We all know this guy.  He wouldn’t say that he’s just in it for the degree (actually, maybe he would…), but it’s pretty clear if you really look at his actions.  He doesn’t study all semester, then crams to get good grades on the exam.  He fluffs up all of his papers to meet the page limit.  He works on other assignments in class instead of listening to the instructor.  WAIT WAIT WAIT.  That’s me.  But that’s not me at all.  Yeah, I do a little fluffing/cramming, but that doesn’t mean I’m just here for the certificate.  I just… don’t always care about learning.  Which is exactly the same thing.

This would be a heinous enough crime if I were at a secular school.  But at a Bible college?  Training for ministry?  If I’m not learning, what am I paying for?  A piece of paper to go on my wall that says I’m qualified to help you with your spiritual problems/teach your children/preach the Word of God to you/praise God through music/spread the Gospel throughout the world.  This is a little more weighty than fudging my way through a business degree.  Don’t fluff papers.  The teachers assigned them so that you could learn more about ministry.  Unless your teachers are…

2.   Teachers who don’t even know what they want their students to learn

Seriously.  Why?  Why be a teacher if you don’t have a passion for your subject, a passion for passing it on to the next generation, a passion for them to really learn and live?  And if you have that passion, why not express it in your lesson plans and assignments?  I value so much teachers who are so burdened for their students to understand how the Bible affects their lives that they assign hard projects, not just for the sake of hardness, but to cause them to grapple with the deep questions.  They expect students to learn and remember information for tests, because they know what they want students to learn and they expend their teaching energies on those important things.  These are the super teachers, who live and breath history, theology, communication, whatever their field of study; who have expectations and communicate them.  Unfortunately, when they expect hard, important things, the students give way to…

3.  Constant complaining about homework

I pay a lot of money to go to school.  My parents pay a lot of money for me to go to school.  The government pays a lot of money for me to go to school.  Anonymous donors pay a lot of money for me to go to school.  Extended family members pay a lot of money for me to go to school.  My school pays a lot of money for me to go to school.

All those people–myself included–do not invest all those resources in me so that I could sit at school and complain about how much I hate it.  That’s just plain stupid–you whine about how you don’t like school and you whine about how much it costs.  Newsflash: Choose a different school.  Oh, you do like it?  Then stop whining.  All that money, all this time, is going for you to learn.  What you’re learning depends upon your college and program, but it was evidently something you decided to pursue as a course of study and wanted to learn.  [If you didn’t, maybe you should re-evaluate why you’re there]  Part of learning is homework, because teachers can’t do everything in class.  They try to set you on the right track to learn the rest by yourself.  So do it, and stop whining about how much you hate reading/writing/projects/review.  It’s part of the learning process–learn to love it, force yourself to make it your thing.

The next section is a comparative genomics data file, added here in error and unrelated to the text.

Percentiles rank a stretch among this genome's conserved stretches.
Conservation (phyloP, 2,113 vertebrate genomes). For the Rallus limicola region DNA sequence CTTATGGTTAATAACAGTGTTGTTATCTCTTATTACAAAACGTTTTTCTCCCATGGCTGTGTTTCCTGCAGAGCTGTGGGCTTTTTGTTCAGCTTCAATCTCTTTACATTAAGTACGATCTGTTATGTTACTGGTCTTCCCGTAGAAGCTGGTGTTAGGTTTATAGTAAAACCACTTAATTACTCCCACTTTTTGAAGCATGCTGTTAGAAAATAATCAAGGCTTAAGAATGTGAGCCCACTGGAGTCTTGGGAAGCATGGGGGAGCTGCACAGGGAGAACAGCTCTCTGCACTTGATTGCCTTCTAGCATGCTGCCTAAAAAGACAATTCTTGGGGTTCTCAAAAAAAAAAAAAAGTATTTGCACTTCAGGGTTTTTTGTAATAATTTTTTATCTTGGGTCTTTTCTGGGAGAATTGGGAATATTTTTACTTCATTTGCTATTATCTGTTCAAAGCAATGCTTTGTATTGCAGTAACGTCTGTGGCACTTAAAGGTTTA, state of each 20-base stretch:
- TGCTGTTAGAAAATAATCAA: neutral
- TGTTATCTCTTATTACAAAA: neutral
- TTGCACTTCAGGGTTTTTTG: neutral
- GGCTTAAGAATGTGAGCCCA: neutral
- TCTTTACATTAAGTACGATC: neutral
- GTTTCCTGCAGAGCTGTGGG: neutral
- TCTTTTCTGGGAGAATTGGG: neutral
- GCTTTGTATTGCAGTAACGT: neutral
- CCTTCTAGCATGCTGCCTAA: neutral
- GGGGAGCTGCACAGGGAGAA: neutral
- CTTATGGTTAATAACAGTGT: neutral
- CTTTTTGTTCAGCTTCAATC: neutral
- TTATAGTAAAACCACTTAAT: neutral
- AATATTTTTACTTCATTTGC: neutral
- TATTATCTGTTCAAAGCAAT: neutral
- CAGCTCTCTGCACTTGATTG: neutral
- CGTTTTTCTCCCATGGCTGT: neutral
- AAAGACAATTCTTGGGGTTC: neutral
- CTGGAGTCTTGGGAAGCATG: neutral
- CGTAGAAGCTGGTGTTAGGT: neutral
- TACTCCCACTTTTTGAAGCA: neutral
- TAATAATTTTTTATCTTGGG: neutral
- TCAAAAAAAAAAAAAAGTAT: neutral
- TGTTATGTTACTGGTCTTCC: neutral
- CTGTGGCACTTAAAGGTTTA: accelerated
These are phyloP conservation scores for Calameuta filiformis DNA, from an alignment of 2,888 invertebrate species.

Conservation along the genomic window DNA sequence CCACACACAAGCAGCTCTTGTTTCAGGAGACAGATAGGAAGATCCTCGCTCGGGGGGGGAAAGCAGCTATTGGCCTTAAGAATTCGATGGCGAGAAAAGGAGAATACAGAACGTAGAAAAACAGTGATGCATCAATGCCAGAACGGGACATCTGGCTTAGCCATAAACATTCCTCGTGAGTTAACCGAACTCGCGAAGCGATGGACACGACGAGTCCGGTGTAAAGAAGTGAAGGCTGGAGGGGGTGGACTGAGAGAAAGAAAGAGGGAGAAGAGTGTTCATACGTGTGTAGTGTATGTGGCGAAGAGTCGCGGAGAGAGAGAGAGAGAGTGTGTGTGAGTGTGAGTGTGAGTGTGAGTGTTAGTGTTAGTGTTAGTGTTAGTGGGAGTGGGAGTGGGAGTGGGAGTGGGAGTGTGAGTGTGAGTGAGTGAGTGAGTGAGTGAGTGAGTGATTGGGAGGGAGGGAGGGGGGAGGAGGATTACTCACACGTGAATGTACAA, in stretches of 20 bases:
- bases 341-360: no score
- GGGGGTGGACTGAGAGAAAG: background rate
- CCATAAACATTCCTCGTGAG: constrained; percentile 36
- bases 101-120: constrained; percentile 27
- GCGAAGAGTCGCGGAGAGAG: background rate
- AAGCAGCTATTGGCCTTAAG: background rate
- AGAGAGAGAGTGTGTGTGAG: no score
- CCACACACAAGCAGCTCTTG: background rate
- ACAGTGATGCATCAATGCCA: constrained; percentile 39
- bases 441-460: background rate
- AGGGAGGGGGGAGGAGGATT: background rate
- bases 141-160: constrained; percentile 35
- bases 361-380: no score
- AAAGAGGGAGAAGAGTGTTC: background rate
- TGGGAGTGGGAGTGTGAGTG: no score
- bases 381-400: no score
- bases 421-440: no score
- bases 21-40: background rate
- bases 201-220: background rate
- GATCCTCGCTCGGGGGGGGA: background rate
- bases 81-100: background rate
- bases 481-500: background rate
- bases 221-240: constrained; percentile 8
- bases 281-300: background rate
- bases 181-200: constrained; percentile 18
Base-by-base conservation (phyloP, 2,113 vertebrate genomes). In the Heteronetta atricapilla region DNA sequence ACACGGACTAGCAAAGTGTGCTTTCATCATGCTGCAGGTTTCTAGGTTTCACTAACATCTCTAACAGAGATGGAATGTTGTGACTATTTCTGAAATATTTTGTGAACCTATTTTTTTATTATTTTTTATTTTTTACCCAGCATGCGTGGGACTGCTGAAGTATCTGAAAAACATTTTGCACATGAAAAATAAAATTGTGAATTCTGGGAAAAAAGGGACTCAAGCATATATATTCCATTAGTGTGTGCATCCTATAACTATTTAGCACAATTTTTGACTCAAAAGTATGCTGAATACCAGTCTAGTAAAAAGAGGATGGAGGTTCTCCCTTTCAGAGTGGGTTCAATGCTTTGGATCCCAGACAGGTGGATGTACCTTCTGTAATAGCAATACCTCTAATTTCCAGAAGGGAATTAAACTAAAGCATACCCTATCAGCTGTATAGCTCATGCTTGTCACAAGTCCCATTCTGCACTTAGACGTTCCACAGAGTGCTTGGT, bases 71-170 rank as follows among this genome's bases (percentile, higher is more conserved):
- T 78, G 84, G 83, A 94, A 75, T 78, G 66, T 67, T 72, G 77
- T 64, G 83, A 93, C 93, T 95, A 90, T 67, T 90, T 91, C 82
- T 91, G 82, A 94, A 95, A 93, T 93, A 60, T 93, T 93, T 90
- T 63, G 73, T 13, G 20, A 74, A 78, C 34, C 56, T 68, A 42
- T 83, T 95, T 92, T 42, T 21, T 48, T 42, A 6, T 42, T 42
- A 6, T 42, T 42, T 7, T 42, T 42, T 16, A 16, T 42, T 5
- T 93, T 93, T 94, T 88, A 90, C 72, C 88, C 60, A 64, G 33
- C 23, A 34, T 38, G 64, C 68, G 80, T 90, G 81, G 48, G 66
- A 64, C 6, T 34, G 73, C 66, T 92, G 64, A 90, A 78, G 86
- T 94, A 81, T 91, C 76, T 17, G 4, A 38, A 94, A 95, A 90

One of my teachers called this The Great Swindle, or some such title: college is the only institution where the supplier and the consumer work together to cheat the consumer.  If such must be true of college as an institution, may it not be said of those seeking to train Christians to enter the ministry.  If it is true that the world genuinely needs what we have to offer–the Bible–then we must earnestly pursue that knowledge of the Bible, of the world, of service.  We must not rejoice over canceled class periods.  We must not thrive on open book tests.  We must not give any less than our greatest efforts in all of our work.  May our desire for knowledge exceed our desire for the easy route.

 

 

Work

Work (wurk)

noun
1. exertion or effort directed to produce or accomplish something; labor; toil.
2. productive or operative activity. 
5. something on which exertion or labor is expended; a task or undertaking. 
7. the result of exertion, labor, or activity; a deed or performance.
[Credits to dictionary.reference.com, and yes, I did just skip 3, 4, and 6. They were typical employment-ish definitions–one aspect of work, but not the one I wanted to talk about. You can look them up if you really want to know.]

It’s effort.  It’s activity.  It’s an undertaking.  It’s results.

Why do we work?  Why do we engage in productive activity?
I had a thought on work the other day.  I was thinking about God’s work in me, and then just God’s work in general.  His work seems to be twofold–creative work (example: creation), and transforming/restoring work (example: ME).  He both made all things, and then when sin destroyed, rather, twisted, his work, he worked (and still does work) to restore it by transforming it to what it should be.
So what about my work, whatever it be?  My daily activities?  What should be the focus of them?  I certainly can’s create from nothing.  I’m not God.  But, with his help, we can all be involved in the works of transforming and restoring–changing the universe one mess, one hungry tummy, one broken cupboard, one broken heart at a time.
It’s kind of a cool–

work has purpose, meaning, and an element of God-likeness.

[And by the way, I know I’m missing something, because Adam and Eve worked in the garden before sin, and I’ve always been under the impression that we’ll work in heaven, after sin.  If you have thoughts to hone and develop my infant theology of work, I’d be very interested to hear them. ]